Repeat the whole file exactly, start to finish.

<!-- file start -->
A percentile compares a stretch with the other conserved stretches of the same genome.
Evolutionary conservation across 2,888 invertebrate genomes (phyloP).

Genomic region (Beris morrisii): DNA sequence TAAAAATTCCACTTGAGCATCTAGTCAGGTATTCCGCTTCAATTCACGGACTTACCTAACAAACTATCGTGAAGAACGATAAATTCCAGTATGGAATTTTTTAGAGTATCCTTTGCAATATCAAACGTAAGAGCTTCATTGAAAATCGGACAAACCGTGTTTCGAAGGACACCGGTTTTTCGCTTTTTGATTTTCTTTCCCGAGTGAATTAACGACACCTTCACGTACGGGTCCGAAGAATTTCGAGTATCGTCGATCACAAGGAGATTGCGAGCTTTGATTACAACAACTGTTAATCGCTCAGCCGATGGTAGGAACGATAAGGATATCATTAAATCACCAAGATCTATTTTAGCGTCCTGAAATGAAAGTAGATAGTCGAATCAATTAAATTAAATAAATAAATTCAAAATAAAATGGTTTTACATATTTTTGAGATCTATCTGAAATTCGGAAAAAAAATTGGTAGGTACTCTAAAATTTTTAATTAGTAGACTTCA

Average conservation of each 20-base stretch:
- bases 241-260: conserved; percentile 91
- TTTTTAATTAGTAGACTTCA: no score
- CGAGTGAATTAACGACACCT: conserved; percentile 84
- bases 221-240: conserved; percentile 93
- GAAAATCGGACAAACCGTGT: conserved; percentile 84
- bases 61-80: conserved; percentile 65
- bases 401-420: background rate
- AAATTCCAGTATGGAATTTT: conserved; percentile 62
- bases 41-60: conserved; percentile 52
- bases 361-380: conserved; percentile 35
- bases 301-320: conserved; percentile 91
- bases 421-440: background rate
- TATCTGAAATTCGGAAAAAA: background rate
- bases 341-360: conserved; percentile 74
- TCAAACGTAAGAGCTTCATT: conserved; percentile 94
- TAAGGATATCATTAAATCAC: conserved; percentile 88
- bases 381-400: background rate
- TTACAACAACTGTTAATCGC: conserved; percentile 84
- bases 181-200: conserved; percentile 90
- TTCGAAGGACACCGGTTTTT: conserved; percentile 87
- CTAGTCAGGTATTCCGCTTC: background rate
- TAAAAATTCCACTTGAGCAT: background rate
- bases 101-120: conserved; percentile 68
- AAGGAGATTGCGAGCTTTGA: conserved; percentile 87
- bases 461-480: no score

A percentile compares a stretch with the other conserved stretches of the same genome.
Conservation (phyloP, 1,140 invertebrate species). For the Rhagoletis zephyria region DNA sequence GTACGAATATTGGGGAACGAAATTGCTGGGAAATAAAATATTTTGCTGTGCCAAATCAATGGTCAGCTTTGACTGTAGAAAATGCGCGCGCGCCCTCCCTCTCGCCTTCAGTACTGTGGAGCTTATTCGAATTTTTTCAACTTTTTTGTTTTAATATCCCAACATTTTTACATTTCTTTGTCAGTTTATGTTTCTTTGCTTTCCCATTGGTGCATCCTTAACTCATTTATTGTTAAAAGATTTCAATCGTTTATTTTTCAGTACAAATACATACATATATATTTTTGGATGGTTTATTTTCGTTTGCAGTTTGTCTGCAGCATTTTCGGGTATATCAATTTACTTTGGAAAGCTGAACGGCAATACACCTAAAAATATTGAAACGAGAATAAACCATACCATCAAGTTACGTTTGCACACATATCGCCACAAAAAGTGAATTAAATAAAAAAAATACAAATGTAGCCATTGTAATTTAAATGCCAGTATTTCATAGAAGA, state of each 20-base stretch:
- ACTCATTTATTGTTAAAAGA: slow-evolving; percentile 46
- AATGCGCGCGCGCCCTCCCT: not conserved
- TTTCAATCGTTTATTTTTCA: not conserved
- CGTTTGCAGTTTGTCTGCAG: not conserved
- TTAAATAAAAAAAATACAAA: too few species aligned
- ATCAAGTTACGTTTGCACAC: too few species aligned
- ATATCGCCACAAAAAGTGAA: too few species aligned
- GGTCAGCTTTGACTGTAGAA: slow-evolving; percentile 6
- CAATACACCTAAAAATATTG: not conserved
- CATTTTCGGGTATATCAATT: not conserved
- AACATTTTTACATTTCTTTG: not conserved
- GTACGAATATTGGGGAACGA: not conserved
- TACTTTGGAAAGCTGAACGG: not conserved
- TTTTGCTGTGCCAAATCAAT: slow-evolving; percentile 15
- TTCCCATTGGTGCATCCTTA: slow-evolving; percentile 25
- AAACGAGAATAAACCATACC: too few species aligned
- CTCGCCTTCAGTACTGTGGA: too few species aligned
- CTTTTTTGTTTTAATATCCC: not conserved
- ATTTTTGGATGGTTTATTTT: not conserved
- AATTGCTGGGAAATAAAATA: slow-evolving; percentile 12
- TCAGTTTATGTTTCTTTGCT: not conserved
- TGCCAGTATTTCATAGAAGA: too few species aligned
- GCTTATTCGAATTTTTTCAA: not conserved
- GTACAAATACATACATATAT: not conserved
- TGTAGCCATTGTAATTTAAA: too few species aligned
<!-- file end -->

A percentile compares a stretch with the other conserved stretches of the same genome.
Evolutionary conservation across 2,888 invertebrate genomes (phyloP).

Genomic region (Beris morrisii): DNA sequence TAAAAATTCCACTTGAGCATCTAGTCAGGTATTCCGCTTCAATTCACGGACTTACCTAACAAACTATCGTGAAGAACGATAAATTCCAGTATGGAATTTTTTAGAGTATCCTTTGCAATATCAAACGTAAGAGCTTCATTGAAAATCGGACAAACCGTGTTTCGAAGGACACCGGTTTTTCGCTTTTTGATTTTCTTTCCCGAGTGAATTAACGACACCTTCACGTACGGGTCCGAAGAATTTCGAGTATCGTCGATCACAAGGAGATTGCGAGCTTTGATTACAACAACTGTTAATCGCTCAGCCGATGGTAGGAACGATAAGGATATCATTAAATCACCAAGATCTATTTTAGCGTCCTGAAATGAAAGTAGATAGTCGAATCAATTAAATTAAATAAATAAATTCAAAATAAAATGGTTTTACATATTTTTGAGATCTATCTGAAATTCGGAAAAAAAATTGGTAGGTACTCTAAAATTTTTAATTAGTAGACTTCA

Average conservation of each 20-base stretch:
- bases 241-260: conserved; percentile 91
- TTTTTAATTAGTAGACTTCA: no score
- CGAGTGAATTAACGACACCT: conserved; percentile 84
- bases 221-240: conserved; percentile 93
- GAAAATCGGACAAACCGTGT: conserved; percentile 84
- bases 61-80: conserved; percentile 65
- bases 401-420: background rate
- AAATTCCAGTATGGAATTTT: conserved; percentile 62
- bases 41-60: conserved; percentile 52
- bases 361-380: conserved; percentile 35
- bases 301-320: conserved; percentile 91
- bases 421-440: background rate
- TATCTGAAATTCGGAAAAAA: background rate
- bases 341-360: conserved; percentile 74
- TCAAACGTAAGAGCTTCATT: conserved; percentile 94
- TAAGGATATCATTAAATCAC: conserved; percentile 88
- bases 381-400: background rate
- TTACAACAACTGTTAATCGC: conserved; percentile 84
- bases 181-200: conserved; percentile 90
- TTCGAAGGACACCGGTTTTT: conserved; percentile 87
- CTAGTCAGGTATTCCGCTTC: background rate
- TAAAAATTCCACTTGAGCAT: background rate
- bases 101-120: conserved; percentile 68
- AAGGAGATTGCGAGCTTTGA: conserved; percentile 87
- bases 461-480: no score

A percentile compares a stretch with the other conserved stretches of the same genome.
Conservation (phyloP, 1,140 invertebrate species). For the Rhagoletis zephyria region DNA sequence GTACGAATATTGGGGAACGAAATTGCTGGGAAATAAAATATTTTGCTGTGCCAAATCAATGGTCAGCTTTGACTGTAGAAAATGCGCGCGCGCCCTCCCTCTCGCCTTCAGTACTGTGGAGCTTATTCGAATTTTTTCAACTTTTTTGTTTTAATATCCCAACATTTTTACATTTCTTTGTCAGTTTATGTTTCTTTGCTTTCCCATTGGTGCATCCTTAACTCATTTATTGTTAAAAGATTTCAATCGTTTATTTTTCAGTACAAATACATACATATATATTTTTGGATGGTTTATTTTCGTTTGCAGTTTGTCTGCAGCATTTTCGGGTATATCAATTTACTTTGGAAAGCTGAACGGCAATACACCTAAAAATATTGAAACGAGAATAAACCATACCATCAAGTTACGTTTGCACACATATCGCCACAAAAAGTGAATTAAATAAAAAAAATACAAATGTAGCCATTGTAATTTAAATGCCAGTATTTCATAGAAGA, state of each 20-base stretch:
- ACTCATTTATTGTTAAAAGA: slow-evolving; percentile 46
- AATGCGCGCGCGCCCTCCCT: not conserved
- TTTCAATCGTTTATTTTTCA: not conserved
- CGTTTGCAGTTTGTCTGCAG: not conserved
- TTAAATAAAAAAAATACAAA: too few species aligned
- ATCAAGTTACGTTTGCACAC: too few species aligned
- ATATCGCCACAAAAAGTGAA: too few species aligned
- GGTCAGCTTTGACTGTAGAA: slow-evolving; percentile 6
- CAATACACCTAAAAATATTG: not conserved
- CATTTTCGGGTATATCAATT: not conserved
- AACATTTTTACATTTCTTTG: not conserved
- GTACGAATATTGGGGAACGA: not conserved
- TACTTTGGAAAGCTGAACGG: not conserved
- TTTTGCTGTGCCAAATCAAT: slow-evolving; percentile 15
- TTCCCATTGGTGCATCCTTA: slow-evolving; percentile 25
- AAACGAGAATAAACCATACC: too few species aligned
- CTCGCCTTCAGTACTGTGGA: too few species aligned
- CTTTTTTGTTTTAATATCCC: not conserved
- ATTTTTGGATGGTTTATTTT: not conserved
- AATTGCTGGGAAATAAAATA: slow-evolving; percentile 12
- TCAGTTTATGTTTCTTTGCT: not conserved
- TGCCAGTATTTCATAGAAGA: too few species aligned
- GCTTATTCGAATTTTTTCAA: not conserved
- GTACAAATACATACATATAT: not conserved
- TGTAGCCATTGTAATTTAAA: too few species aligned